Biological therapies in the treatment of inflammatory disease and cancer: impact on pulmonary infection

Ricardo J. José, Maria Mouyis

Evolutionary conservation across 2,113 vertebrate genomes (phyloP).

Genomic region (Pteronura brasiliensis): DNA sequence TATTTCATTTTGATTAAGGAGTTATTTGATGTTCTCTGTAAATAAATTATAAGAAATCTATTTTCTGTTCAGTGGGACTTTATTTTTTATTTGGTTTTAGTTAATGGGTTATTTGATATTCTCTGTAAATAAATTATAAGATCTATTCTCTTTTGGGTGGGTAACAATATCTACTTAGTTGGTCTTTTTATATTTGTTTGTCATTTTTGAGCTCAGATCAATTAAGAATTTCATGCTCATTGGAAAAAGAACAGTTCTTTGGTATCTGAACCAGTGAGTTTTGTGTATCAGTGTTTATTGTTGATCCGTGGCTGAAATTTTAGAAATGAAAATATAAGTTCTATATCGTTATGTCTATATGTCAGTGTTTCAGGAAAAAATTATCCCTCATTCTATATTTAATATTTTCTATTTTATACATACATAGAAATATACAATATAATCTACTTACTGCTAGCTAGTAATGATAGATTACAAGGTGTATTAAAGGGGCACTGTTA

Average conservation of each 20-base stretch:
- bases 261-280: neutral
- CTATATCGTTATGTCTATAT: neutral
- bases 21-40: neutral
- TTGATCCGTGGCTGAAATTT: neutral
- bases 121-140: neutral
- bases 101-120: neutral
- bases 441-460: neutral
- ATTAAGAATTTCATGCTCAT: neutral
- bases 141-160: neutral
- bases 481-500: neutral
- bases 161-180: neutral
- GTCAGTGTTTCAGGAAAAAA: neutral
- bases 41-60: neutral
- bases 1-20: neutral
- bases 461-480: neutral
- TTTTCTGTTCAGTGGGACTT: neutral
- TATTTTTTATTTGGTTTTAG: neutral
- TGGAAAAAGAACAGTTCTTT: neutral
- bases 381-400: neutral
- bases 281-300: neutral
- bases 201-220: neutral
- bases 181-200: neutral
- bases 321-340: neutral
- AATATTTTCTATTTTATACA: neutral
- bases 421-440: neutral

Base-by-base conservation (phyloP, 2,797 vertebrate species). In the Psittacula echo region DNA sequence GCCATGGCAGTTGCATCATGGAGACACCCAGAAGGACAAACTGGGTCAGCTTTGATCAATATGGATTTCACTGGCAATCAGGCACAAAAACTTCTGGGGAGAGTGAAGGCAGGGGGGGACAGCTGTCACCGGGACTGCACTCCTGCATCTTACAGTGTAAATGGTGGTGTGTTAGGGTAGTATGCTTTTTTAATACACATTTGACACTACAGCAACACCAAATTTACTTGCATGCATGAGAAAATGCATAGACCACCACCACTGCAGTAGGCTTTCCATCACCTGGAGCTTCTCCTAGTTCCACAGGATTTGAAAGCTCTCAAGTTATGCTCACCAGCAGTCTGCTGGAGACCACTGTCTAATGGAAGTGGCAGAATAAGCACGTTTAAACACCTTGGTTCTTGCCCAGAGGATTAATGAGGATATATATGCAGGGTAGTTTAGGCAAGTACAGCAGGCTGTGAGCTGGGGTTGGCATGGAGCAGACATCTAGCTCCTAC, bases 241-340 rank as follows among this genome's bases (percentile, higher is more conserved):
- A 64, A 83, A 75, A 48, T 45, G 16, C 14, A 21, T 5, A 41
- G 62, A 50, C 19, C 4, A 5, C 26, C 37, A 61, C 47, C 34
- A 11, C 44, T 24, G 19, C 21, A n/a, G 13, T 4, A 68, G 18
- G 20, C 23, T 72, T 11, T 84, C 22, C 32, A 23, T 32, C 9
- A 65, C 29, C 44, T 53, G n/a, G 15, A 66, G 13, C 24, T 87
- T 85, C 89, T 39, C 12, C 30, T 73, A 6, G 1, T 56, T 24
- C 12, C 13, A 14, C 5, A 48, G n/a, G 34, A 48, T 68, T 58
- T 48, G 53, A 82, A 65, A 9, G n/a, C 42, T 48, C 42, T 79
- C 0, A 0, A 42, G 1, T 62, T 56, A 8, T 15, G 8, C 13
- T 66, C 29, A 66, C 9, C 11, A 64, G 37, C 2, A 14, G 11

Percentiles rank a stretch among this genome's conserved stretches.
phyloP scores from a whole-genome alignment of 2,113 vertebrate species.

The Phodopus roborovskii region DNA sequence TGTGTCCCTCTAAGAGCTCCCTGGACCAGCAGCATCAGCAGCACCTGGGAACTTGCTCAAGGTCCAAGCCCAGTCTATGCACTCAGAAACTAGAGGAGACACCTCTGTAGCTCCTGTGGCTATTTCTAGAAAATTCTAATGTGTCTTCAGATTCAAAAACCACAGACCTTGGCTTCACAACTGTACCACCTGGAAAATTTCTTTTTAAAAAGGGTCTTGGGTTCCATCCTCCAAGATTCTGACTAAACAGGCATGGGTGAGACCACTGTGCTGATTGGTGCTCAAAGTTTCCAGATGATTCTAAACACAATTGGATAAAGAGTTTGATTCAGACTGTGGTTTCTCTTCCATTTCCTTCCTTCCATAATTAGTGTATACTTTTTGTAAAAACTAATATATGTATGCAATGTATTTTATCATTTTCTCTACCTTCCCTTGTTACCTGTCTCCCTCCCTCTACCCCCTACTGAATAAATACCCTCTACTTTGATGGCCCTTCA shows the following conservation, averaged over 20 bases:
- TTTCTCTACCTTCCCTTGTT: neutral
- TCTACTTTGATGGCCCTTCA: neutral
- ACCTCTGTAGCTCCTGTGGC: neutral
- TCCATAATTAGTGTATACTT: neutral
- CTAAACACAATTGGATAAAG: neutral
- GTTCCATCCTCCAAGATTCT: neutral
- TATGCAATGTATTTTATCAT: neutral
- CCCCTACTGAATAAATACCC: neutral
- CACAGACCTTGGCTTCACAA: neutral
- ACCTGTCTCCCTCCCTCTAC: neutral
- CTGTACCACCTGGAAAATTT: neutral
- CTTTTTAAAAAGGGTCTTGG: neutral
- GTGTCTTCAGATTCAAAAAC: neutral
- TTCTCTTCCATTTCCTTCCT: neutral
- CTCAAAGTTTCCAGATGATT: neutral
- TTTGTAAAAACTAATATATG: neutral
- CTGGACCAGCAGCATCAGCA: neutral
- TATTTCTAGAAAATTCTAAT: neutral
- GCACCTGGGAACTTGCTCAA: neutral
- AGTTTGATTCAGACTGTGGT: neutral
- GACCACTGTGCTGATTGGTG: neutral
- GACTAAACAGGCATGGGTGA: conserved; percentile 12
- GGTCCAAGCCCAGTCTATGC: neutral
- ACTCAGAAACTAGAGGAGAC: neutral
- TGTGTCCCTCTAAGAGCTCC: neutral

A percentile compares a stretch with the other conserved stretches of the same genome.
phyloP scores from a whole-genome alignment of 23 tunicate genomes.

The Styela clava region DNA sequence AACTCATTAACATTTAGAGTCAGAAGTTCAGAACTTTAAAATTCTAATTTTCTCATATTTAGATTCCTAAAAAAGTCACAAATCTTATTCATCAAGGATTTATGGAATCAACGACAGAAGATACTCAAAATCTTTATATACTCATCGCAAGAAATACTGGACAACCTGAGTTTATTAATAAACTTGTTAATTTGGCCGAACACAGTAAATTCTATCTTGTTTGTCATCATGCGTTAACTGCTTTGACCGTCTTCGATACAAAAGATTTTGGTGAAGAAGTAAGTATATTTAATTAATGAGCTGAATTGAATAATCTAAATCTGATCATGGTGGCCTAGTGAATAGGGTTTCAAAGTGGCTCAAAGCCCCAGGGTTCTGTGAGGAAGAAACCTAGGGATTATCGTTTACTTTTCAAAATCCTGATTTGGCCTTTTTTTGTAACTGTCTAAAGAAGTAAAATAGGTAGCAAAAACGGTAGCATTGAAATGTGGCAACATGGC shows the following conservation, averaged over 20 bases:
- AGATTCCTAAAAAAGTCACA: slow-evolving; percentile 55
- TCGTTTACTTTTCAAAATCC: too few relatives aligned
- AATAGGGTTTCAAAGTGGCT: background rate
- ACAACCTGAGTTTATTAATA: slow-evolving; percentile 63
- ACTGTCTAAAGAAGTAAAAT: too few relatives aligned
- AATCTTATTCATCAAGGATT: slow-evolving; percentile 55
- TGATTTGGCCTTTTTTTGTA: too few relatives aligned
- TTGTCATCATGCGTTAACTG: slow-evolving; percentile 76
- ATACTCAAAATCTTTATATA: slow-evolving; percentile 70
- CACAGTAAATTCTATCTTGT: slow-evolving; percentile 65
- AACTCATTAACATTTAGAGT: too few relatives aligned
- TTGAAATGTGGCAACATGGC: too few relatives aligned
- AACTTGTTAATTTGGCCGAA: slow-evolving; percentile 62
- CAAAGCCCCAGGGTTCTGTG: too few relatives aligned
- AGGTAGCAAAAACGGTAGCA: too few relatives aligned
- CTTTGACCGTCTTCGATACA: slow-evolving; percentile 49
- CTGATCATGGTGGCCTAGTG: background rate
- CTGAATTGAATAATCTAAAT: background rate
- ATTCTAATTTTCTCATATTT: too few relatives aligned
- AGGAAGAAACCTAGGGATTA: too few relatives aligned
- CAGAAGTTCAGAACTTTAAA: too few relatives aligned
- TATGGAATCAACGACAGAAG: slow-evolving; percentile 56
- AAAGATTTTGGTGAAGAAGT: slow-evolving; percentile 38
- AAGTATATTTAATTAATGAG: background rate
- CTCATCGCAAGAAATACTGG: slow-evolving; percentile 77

Biological therapies are increasingly used for the treatment of inflammatory conditions in the realms of rheumatology, dermatology, and gastroenterology due to their ability to target specific cytokines in the inflammatory cascade. The impact of these biologic therapies is immunosuppression leading to an increased risk of infection. This review focuses on commonly used biologic agents in the treatment of inflammatory conditions and cancer and their impact on pulmonary infections. We have summarized potential pathogens in this group of patients. The hope being that this will increase awareness and therefore prevention timely diagnosis and successful treatment of patients receiving biologic therapies. It is also important to note that it is not solely the choice of an agent that predisposes to particular infections. Concomitant factors that might increase an individuals' risk of contracting an infection include the underlying disease, comorbid diseases, increased age, and other medical treatment as well as exposure to opportunistic pathogens. In the treatment of cancers many immunotherapies are being developed. The most notable adverse effects from immunotherapy are due to stimulation of the immune response, and these may mimic infection by causing flu-like symptoms and breathlessness due to pneumonitis. The treatment of this is immunosuppression, further leading to an increased risk of infection. Biologic therapies have been a revolution in the treatment of inflammatory conditions and cancers. They have improved outcomes and quality of life for patients. However, the use of these drugs needs to be balanced against the risk of infection and every patient needs to be assessed on an individual basis.